American, however, is a bit higher as it should be. The two combined would see revenues per employee similar to those of United. Naturally, United should see its revenue production go up as it gets over its merger pains. A combined US Airways/American would see the same if a new revenue team comes in.

So are layoffs inevitable in a merger? Nothing from the high level data shows that. Oh sure, there will be some duplication, especially in the management ranks. But a lot of that can be addressed via attrition or shifting jobs. (You can be sure a fair number of people in Tempe today won’t want to go to Ft Worth.) But that’s far different than massive, widespread layoffs.

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35 comments on “Layoffs Are Far From a Necessity in a US Airways and American Merger

  1. I guess with the previous BK for US Airways and the current BK for AA, the layoff damage is already done. So a merger wouldn’t cause too many layoffs.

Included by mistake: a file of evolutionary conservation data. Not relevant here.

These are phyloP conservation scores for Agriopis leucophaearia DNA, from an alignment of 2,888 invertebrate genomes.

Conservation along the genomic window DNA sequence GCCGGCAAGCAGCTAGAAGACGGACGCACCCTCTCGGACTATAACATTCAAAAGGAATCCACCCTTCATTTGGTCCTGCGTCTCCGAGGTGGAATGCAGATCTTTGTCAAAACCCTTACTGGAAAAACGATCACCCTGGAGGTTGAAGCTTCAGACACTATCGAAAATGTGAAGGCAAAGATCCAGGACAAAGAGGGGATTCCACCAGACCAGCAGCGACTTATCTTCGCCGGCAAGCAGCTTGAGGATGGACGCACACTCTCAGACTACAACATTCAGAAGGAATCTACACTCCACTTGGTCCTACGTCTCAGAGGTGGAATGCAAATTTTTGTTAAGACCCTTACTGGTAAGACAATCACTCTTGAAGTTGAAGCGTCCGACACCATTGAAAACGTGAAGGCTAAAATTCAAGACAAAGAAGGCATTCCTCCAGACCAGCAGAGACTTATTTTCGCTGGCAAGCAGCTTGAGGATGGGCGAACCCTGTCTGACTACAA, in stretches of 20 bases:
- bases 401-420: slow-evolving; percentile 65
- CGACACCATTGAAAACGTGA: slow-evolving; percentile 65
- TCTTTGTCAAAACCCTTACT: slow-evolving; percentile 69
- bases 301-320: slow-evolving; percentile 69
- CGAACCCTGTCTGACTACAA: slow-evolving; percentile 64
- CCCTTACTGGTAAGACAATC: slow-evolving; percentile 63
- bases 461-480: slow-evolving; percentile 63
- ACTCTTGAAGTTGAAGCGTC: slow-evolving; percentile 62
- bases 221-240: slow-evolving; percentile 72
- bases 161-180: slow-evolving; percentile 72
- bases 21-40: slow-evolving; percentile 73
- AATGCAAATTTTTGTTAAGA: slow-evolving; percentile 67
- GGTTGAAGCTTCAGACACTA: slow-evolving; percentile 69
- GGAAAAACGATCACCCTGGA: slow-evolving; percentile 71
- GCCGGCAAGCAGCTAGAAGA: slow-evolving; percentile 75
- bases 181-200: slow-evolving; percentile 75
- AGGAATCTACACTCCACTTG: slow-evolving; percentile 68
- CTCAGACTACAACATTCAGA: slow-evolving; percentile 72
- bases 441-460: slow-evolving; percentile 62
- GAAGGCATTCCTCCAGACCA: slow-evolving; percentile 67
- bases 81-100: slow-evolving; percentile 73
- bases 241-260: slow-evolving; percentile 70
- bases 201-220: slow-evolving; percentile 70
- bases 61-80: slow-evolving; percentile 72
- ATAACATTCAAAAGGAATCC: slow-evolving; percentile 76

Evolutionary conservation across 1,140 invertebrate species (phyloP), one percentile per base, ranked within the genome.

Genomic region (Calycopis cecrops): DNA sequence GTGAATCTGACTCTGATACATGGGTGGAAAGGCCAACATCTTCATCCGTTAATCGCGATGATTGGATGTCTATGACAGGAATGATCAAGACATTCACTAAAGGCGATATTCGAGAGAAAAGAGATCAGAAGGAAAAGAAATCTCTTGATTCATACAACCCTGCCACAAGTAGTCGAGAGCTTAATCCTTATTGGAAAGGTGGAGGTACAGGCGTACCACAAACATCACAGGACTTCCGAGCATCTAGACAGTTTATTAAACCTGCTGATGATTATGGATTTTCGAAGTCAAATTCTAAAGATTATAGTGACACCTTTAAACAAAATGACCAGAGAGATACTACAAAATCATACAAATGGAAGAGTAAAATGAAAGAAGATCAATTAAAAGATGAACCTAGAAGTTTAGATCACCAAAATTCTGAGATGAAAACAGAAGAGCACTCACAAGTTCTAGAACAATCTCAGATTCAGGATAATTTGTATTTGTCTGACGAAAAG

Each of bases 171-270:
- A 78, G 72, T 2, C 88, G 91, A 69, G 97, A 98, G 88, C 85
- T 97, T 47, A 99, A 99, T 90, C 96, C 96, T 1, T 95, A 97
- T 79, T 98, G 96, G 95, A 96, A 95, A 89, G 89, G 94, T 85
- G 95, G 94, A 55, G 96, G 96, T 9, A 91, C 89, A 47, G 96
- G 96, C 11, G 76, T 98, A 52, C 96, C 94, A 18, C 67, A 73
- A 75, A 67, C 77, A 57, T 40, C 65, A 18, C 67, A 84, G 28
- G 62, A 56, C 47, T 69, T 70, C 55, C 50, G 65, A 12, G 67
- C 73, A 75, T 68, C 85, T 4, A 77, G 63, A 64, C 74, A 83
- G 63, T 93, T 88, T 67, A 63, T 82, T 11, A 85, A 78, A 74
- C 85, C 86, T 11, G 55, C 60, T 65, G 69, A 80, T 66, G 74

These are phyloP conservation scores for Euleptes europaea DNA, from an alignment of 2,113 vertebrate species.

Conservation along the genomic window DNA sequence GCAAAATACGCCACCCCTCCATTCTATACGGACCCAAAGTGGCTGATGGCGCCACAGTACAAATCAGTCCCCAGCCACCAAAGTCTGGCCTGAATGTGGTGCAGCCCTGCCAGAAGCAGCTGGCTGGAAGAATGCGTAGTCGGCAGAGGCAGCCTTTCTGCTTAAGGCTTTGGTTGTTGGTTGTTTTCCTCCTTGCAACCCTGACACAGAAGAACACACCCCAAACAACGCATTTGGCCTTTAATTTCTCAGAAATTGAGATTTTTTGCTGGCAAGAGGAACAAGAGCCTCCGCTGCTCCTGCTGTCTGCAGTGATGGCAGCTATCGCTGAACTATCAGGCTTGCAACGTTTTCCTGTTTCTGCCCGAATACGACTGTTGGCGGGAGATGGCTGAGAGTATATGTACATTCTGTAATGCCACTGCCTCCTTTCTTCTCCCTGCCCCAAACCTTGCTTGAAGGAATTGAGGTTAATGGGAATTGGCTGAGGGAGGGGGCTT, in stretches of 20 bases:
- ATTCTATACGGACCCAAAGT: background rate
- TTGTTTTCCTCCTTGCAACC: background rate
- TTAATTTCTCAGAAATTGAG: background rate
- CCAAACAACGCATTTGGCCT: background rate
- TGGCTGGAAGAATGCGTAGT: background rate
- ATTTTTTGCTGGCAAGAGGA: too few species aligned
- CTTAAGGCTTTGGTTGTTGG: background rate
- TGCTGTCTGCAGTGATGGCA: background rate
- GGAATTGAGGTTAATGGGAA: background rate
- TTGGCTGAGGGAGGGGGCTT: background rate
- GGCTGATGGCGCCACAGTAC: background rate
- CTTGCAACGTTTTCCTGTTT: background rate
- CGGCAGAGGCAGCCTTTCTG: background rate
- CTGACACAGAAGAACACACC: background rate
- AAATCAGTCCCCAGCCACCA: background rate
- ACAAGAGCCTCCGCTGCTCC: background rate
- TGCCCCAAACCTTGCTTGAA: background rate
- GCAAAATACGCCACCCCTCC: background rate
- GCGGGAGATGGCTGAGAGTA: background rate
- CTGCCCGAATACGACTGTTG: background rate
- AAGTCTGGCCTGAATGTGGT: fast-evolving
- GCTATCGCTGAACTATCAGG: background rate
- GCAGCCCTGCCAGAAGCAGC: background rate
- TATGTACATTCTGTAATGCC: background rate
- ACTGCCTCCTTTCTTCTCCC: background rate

Now what would the picture be if we include regionals? You can’t really ignore regionals because the whole point of a merger is to cover all regions. If its just mainline, the current AA or US would cover it with minimal problem. If regionals generate so much revenue per employee (not necessarily profit I know), then why would airlines be offloading them?

    1. Sanjeev – Yeah, I think that’s right. US Airways did have layoffs in mind until American basically went in during bankruptcy and laid off even more people than US had originally proposed. So the fact that they have both been through a bankruptcy relatively recently (with AA still going) means that they are a lot leaner than you might otherwise expect in a merger.

      As for regionals, those people don’t work for US/AA so it’s hard to include them when you’re talking about layoffs. I mean, there’s a good chance that Eagle will face further layoffs either way since American has already decided to outsource more flying to other carriers. But that doesn’t mean there’s a net job loss. It means that Eagle loses out. Also with the change in scope at AA, there are going to be big changes in the regional world no matter what. Some growth for sure on the bigger end with I’d imagine shrinkage on the smaller end. But if we’re talking about US/AA, then it’s a non-factor.